Social justice is for everyone, including people with disabilities. ~ Marlee MatlinThis Saturday I will be participating in a social justice workshop at my church. I feel so grateful that I now belong to a denomination that actively participates, preaches and teaches about social justice. When I was a Presbyterian, I felt disgusted that we never celebrated Martin Luther King Jr. Day or talked about social justice issues being a part of the church's work. I do not believe that God calls us merely to be pious, but also to advocate positive change - to not passively but to actively participate in bringing Godde's kin-dom to Earth.
I am attending the conference because I am interested in learning how to apply social justice work in a religious institution, but also because I feel like I am not doing enough work on my own. Part of that reasoning I know is simply a part of my personality, as an Enneagram Four, I am constantly longing for more-more out of myself and more out of this world. It is a longing that can motivate myself to take on more than I can handle and to slip me into melancholy if I am not careful, but with the right attention it can also motivate me to push past my comfort zone and try new experiences.
Pushing past my comfort zone is another reason why I am taking the workshop - I feel like the work I do feels too safe and I do believe that staying in safe waters limits our potential. Sure, I fill out online petitions every day for causes I care about, but that is easy - I can do it in my pajamas at home.
And then I had an extraordinary thought - a reminder from my higher power if you will - doesn't my mental health work count as social justice work?
I tend to dismiss my advocacy because it is from the comfort of my own home, but does that really matter if the material reaches those who need it? And besides, I do have a disability - with fibromyalgia, chronic fatigue, and anxiety, strenuous marches and lobbying is not usually an option for me. Social justice is not about doing easy work, but it should not be about doing miserable work either. If the work is not life - enriching, full of love, then it is not worth doing in the first place.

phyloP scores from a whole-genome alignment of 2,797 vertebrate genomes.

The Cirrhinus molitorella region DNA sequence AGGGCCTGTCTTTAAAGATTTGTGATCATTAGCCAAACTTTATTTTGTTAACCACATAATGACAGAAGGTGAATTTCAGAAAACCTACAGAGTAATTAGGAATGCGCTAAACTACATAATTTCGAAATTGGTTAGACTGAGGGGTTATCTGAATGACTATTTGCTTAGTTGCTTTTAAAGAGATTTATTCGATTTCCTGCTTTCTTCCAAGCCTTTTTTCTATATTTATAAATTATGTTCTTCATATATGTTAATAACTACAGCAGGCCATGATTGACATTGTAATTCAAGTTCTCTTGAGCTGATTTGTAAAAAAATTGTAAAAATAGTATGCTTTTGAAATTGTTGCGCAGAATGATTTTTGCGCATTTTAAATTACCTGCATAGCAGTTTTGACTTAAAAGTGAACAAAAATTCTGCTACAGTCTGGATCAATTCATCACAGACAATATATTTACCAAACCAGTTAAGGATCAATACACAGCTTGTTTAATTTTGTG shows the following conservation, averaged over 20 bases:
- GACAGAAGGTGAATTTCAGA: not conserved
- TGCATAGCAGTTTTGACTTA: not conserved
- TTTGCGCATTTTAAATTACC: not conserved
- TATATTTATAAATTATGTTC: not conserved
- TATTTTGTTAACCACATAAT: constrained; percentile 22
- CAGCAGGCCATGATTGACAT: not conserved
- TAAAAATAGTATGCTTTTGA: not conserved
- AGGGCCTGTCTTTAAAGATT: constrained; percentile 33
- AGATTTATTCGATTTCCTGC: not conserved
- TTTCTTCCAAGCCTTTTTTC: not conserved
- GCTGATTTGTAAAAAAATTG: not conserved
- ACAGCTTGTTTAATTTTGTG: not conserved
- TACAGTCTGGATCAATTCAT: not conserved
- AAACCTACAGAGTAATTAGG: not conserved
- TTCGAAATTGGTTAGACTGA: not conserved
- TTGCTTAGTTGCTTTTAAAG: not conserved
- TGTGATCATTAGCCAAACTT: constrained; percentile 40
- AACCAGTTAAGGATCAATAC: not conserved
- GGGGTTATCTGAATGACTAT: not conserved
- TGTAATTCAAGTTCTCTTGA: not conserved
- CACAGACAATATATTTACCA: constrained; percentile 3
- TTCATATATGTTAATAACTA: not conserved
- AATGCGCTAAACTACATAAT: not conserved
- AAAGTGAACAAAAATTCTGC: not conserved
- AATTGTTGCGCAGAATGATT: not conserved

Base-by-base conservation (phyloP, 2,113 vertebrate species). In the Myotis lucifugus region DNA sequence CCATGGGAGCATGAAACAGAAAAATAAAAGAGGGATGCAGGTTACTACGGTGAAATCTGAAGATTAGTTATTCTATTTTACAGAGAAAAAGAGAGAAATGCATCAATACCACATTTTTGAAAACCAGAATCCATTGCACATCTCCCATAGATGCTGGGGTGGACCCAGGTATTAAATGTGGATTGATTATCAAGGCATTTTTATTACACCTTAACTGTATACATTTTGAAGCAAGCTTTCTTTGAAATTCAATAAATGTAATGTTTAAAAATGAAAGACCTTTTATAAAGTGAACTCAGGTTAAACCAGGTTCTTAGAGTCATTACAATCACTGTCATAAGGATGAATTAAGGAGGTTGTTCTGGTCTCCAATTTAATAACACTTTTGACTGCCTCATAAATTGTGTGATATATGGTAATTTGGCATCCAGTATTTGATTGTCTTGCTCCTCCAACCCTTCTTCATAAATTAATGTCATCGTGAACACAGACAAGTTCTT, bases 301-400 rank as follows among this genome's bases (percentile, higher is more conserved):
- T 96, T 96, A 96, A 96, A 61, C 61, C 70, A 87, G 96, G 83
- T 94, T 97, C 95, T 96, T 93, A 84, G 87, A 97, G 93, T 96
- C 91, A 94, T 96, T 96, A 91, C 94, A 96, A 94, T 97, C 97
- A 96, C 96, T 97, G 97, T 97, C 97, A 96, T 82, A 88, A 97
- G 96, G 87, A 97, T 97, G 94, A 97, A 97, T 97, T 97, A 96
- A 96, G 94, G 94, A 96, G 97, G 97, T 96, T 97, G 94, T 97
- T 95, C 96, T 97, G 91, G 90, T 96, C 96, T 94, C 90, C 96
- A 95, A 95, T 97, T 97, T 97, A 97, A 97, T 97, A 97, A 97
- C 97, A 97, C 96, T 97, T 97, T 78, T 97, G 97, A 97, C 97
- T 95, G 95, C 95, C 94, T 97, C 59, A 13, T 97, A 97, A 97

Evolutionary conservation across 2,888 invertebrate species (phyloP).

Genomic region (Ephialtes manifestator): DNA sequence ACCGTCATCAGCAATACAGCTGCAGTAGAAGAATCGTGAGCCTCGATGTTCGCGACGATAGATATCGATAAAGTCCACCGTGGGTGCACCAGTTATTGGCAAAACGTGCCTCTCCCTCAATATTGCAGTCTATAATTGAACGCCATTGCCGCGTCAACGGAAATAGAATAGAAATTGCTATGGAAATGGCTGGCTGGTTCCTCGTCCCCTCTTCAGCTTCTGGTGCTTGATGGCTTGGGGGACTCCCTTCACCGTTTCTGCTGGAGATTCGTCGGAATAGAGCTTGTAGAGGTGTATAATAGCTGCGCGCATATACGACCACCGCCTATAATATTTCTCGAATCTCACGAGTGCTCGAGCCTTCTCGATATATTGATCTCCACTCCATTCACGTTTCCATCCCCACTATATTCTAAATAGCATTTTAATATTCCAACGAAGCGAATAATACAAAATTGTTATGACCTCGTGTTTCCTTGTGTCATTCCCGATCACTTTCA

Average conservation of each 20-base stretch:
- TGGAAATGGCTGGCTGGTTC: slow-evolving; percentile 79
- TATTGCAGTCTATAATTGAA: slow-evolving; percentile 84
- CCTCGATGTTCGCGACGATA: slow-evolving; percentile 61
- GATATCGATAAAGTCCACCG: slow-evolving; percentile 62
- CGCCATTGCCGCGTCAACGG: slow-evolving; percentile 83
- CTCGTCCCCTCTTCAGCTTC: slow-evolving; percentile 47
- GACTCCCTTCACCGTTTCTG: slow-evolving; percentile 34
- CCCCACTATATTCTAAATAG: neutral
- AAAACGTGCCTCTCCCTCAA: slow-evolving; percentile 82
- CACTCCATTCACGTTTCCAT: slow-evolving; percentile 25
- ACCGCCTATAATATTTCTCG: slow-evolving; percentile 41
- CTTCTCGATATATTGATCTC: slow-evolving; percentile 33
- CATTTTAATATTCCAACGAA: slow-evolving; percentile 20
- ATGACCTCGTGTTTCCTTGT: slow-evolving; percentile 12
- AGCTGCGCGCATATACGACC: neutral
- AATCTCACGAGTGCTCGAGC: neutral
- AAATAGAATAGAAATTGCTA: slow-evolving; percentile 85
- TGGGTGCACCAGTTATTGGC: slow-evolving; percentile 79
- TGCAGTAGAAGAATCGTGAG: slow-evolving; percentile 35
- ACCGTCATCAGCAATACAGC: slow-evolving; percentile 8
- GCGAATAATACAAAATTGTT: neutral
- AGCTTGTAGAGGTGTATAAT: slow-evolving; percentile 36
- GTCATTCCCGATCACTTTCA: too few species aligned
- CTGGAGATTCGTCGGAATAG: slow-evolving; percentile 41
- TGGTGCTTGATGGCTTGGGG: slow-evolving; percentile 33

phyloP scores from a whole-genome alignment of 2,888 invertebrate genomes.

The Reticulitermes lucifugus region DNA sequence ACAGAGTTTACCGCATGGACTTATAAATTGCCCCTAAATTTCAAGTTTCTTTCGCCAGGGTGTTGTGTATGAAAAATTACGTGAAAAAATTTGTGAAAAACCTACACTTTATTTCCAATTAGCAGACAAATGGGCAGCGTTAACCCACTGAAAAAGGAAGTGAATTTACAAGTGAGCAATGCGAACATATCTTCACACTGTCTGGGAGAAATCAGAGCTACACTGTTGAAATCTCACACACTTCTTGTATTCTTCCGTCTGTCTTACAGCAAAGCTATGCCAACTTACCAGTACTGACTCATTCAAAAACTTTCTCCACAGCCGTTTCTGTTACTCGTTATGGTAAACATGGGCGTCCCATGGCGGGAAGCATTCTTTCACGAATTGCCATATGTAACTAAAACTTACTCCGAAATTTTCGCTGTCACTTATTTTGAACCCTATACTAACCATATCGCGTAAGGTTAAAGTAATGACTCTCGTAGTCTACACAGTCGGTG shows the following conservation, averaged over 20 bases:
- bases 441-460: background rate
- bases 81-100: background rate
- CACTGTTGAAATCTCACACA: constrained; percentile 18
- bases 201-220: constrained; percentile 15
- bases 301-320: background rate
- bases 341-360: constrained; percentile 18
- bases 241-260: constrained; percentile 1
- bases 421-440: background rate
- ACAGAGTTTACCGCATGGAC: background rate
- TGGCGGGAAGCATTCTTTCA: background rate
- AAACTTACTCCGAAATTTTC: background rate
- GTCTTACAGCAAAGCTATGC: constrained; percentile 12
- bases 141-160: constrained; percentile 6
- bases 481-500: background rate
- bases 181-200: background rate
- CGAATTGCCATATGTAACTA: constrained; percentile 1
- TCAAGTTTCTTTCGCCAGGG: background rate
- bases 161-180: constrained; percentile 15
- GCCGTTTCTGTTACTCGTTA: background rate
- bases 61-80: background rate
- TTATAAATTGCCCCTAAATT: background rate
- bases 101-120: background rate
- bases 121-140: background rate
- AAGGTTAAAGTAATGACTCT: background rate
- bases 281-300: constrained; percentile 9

My mental health advocacy is not always easy either. Sure, it is pretty easy for me to write, but it is not always so easy to make public the parts of my life where I have seemed the most "crazy." I usually do it anyway, because I know that the only way to beat mental health stigma is by speaking about mental health issues. Also, while by this time speaking at hospitals about my recovery is fairly easy now, that was not always so. In fact, until just a few months ago, it was very hard for me to share in hospitals - being in that unpredictable environment made me very anxious and sometimes even triggered me. Yet I did it anyway because again, I think providing hope and reversing stigma is that important. When it comes to my mental illness, I try to lead an authentic life by talking about my struggles or by sharing some encouragement with others in everyday conversations. When I had an eating disorder, I tried to project a perfect image, but now I try to do the opposite! I try to project an authentic image of a person that sometimes struggles with mental and physical illness, but who also still leads a productive and successful life. I hope that what people realize after getting to know me is that everyone can lead a successful life, as long as they define what success is for themselves and are open enough to let people help. Success looks different for everyone and certainly does not necessarily mean that a person has money, a job, an able body/mind or the "right" education.
I am still glad that I am taking the workshop this weekend, but I am also glad that I reframed my reasons. I do a lot of advocacy work already - it's just that the mental health arena is so left out of the conversation that it's advocacy is usually forgotten about or left unrecognized. That needs to change. Like Matlin said, "social justice is for everyone, even those with disabilities."
Indecent theology, then, aims to strip away theology’s false claim to sexual neutrality and its obsession to control, and instead aims to develop a theology free from the heterosexism that confines it (FFTIT, 83).
The medical establishment tells me I have “failed” a number of therapies. That's not right: The establishment and its therapies have failed me